The Historical Center:
Never Building Up or Out
One Brief Moment in Time on Rue des Francs Bourgeois, Le Marais
(FOR SUBSCRIBERS ONLY)
November 10, 2005, Paris, France
Bonjour French Property Insider Subscriber,
The rioting in the suburbs of Paris have calmed down thanks to curfew laws and riot control tactics. The rioting has taken place mostly well outside the city limits, barely affecting life in Paris. In fact, the media keeps us informed as there is no sign of any commotion within the Périphérique, with the exception of one reported car set on fire here in Le Marais.
We address the issue in today’s newsletter — how these recent events will affect the real estate market and your investment. After much thought and discussion, in an strange way, we see it as a positive reaction. Scroll down to read our prediction.
Le Marais gets special attention in this issue — it remains the hottest spot to buy in Paris for a variety of reasons. Besides the fact that prices in the Marais are still lower than in Saint-Germain-des-Prés, Latin Quarter and Eiffel Tower districts and that rentals are strong, return on investment high, the Marais will always be the historical district of the city. It can never be built up or out. Seventeenth-century structures are likely to be standing another few hundred years with all the good care that is taken of them, thanks to the laws of 1962 and André Malraux that protect the historical centers of French cities.
Not to forget, Thanksgiving is just around the corner. A word about French turkeys and a way for those spending their holiday here in France to have a real American style celebration. I’m off to Knoxville and New Orleans to visit family, with Thanksgiving Dinner at the second oldest restaurant in New Orleans, Tujague’s, on Decatur Street in the French Quarter which survived the flooding with flying colors. For that reason, there will be no FPI that week.
Be sure to read the special notices at the beginning of the newsletter — there is also an important message about upcoming conferences and comments from attendees of past conferences.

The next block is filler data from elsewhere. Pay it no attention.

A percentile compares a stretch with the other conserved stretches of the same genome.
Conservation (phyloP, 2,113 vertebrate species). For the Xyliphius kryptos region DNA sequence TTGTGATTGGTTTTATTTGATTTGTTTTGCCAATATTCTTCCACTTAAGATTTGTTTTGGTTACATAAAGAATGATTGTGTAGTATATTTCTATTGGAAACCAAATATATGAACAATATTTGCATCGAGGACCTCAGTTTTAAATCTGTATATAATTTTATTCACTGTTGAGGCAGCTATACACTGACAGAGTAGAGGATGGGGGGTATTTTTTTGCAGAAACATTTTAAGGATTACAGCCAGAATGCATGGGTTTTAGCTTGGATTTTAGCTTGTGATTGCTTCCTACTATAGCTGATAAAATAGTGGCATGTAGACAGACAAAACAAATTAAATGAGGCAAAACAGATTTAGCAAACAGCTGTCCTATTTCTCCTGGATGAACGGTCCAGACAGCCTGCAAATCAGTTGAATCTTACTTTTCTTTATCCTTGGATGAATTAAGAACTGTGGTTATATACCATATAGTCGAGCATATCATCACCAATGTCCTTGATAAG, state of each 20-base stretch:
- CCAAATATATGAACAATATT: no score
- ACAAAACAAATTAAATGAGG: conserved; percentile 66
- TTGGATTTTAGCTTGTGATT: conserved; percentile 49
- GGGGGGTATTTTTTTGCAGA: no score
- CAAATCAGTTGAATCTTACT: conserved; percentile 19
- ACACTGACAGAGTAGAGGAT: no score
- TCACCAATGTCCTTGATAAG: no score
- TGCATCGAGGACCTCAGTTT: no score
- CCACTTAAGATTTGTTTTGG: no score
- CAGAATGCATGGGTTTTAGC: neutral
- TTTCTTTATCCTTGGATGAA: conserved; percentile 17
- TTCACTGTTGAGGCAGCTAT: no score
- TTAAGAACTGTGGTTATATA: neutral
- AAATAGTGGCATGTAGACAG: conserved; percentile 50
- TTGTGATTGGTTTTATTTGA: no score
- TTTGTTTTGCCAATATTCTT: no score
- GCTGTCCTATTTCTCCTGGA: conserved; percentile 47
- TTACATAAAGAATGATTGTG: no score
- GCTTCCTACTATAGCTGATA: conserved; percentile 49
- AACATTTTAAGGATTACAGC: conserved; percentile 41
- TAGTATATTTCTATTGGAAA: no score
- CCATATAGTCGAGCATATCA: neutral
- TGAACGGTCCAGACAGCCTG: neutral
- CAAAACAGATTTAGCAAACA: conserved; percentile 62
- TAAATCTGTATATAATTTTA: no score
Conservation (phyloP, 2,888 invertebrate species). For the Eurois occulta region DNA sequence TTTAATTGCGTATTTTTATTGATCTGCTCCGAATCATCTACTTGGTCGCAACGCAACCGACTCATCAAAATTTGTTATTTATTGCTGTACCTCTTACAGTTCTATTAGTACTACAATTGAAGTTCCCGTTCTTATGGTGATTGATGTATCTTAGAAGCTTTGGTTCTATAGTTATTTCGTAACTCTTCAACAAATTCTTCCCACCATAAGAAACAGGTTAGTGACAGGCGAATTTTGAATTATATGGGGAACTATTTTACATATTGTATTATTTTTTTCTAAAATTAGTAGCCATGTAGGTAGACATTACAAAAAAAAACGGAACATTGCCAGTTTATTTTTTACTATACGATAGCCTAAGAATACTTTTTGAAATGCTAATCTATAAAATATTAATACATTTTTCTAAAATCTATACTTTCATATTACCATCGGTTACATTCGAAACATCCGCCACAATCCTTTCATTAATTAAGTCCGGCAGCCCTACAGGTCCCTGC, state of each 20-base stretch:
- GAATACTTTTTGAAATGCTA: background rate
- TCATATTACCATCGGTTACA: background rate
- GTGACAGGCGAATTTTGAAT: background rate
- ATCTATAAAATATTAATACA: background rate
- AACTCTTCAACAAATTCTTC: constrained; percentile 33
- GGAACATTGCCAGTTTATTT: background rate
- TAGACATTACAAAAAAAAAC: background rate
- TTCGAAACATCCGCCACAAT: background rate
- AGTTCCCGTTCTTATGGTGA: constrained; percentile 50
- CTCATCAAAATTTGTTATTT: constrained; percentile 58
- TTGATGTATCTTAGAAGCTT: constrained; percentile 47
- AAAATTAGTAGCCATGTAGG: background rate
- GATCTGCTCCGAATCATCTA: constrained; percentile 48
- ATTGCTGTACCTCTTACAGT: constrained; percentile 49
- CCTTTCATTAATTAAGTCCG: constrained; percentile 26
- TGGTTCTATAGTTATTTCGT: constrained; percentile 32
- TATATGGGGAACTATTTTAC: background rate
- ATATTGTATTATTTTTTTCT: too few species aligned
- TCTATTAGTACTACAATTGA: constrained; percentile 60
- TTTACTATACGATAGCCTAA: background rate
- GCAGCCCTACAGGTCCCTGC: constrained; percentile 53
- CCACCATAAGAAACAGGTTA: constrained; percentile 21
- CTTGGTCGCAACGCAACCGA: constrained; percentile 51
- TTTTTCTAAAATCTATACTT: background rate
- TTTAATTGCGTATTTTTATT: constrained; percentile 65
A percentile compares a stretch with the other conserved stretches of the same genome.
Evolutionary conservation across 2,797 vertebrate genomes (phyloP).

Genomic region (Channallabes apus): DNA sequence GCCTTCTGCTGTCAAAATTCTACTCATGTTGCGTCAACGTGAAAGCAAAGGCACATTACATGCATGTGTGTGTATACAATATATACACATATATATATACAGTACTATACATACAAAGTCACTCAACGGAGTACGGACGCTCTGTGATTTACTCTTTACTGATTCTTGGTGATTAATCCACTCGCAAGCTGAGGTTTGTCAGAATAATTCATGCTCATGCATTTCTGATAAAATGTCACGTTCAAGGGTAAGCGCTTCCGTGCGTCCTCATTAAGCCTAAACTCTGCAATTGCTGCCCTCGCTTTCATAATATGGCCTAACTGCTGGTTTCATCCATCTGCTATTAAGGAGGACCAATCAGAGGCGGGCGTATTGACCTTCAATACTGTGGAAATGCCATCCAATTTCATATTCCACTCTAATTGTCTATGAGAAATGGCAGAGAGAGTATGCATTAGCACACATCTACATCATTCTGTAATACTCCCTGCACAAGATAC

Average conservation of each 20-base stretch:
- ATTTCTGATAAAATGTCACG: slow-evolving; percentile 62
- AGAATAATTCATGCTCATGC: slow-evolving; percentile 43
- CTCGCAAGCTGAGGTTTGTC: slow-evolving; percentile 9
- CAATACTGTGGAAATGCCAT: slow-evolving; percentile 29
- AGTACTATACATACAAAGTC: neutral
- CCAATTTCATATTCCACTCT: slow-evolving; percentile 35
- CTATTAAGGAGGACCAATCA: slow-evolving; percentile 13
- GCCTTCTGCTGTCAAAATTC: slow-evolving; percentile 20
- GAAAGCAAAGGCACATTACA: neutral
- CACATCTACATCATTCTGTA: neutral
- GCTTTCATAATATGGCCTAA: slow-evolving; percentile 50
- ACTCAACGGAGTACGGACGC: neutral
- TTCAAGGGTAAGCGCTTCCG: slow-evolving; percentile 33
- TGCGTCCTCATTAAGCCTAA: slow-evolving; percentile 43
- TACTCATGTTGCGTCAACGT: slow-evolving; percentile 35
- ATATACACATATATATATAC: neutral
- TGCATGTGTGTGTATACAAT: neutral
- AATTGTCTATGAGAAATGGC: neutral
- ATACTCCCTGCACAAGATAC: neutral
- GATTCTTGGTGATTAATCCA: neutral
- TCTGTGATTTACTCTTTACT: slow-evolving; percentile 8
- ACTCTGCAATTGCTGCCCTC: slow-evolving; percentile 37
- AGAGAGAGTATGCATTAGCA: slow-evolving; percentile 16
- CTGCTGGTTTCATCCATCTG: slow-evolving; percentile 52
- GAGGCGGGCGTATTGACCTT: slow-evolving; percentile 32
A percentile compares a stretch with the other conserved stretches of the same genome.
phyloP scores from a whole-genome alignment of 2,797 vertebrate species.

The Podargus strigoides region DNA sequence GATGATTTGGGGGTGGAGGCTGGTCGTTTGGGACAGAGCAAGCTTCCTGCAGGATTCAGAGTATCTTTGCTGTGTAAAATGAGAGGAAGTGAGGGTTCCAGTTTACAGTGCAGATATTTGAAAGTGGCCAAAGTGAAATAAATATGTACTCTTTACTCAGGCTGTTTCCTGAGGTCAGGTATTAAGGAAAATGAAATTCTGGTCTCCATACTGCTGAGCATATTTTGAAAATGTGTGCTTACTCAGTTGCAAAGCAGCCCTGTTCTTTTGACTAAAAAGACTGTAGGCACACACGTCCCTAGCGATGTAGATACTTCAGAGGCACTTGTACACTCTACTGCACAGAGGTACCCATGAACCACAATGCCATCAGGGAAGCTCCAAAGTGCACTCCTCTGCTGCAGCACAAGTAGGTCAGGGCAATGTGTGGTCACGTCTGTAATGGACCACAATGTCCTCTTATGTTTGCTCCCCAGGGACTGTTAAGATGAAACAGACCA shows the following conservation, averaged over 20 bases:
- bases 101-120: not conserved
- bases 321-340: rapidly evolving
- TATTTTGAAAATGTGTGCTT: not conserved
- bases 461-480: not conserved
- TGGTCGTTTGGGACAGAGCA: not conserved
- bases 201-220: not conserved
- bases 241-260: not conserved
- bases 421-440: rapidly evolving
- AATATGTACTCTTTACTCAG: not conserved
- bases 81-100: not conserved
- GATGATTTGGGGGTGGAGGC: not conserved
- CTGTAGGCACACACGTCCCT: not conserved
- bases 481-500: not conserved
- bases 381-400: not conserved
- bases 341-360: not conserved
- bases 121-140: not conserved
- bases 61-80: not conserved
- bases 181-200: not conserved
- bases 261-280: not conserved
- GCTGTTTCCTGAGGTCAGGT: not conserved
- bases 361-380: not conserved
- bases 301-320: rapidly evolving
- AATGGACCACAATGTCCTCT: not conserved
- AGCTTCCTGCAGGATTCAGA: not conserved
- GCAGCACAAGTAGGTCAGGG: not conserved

Editor, French Property Insider
P.S. From now until Christmas and January when air fares are low, is a great time to come look at property. Read "How Will the Paris Riots Affect the Real Estate Market?" to understand why you shouldn’t wait any longer.
Volume III, Issue 44, November 10, 2005
In this issue:
* Special Notices
* Property Prices and the Paris Riots
* Discovering Le Marais on Foot
* The Charm of the 3rd and 4th Arrondissements
* A Salute to Le Marais in the City by the Bay
* Talking Turkey in Paris
* Learn the Art of Trompe l’Oeil
* Complete Relocation Solutions from FPI
* Today’s Currency Update from Moneycorp
* Next Parler Paris Après-Midi: December 13
* Hot Property Picks: The Magical Marais
* On the Auction Block November 29
* Classified Advertising: Leeds Marais Apartment Available Thanksgiving
* SEMINAR POSTPONED TO 2006
The Invest in France Seminar previously scheduled for December 28, 2005 here in Paris has been postponed to March 2006 and is projected to be a full three-day Living and Investing in France Conference! New Orleans is also planned for this power-packed conference in May 2006. Stay tuned as the details unfold by visiting http://www.adrianleeds.com/parlerparis/liveinfrance/index.html. To be on a special mailing list for more information about the events, email Schuyler Hoffman at email@example.com/parlerparis
* READ COMMENTS AND SEE PHOTOS
To read comments from the attendees of the past Living and Investing in France Conference in San Francisco and the Invest in France Seminar in New York City, visit http://www.adrianleeds.com/parlerparis/liveinfrance/conference_comments.html and to see photos from all past events, visit http://www.adrianleeds.com/parlerparis/liveinfrance/photos.html
* FPI TAKES OFF FOR THANKSGIVING
FPI is afforded two unpublished issues a year. This year we will not be publishing on Thanksgiving Day (as was last year), to allow the Editor to travel to New Orleans to have turkey with her family and visit the city.
The main conflict started in Clichy,
well outside of central Paris
How Will the Paris Riots Affect theReal Estate Market?
By Adrian Leeds
The moment the outbreaks of the unrest in the "banlieue" began, we began to speculate on how this unforeseen series of events would affect the current strong and prospering real estate market.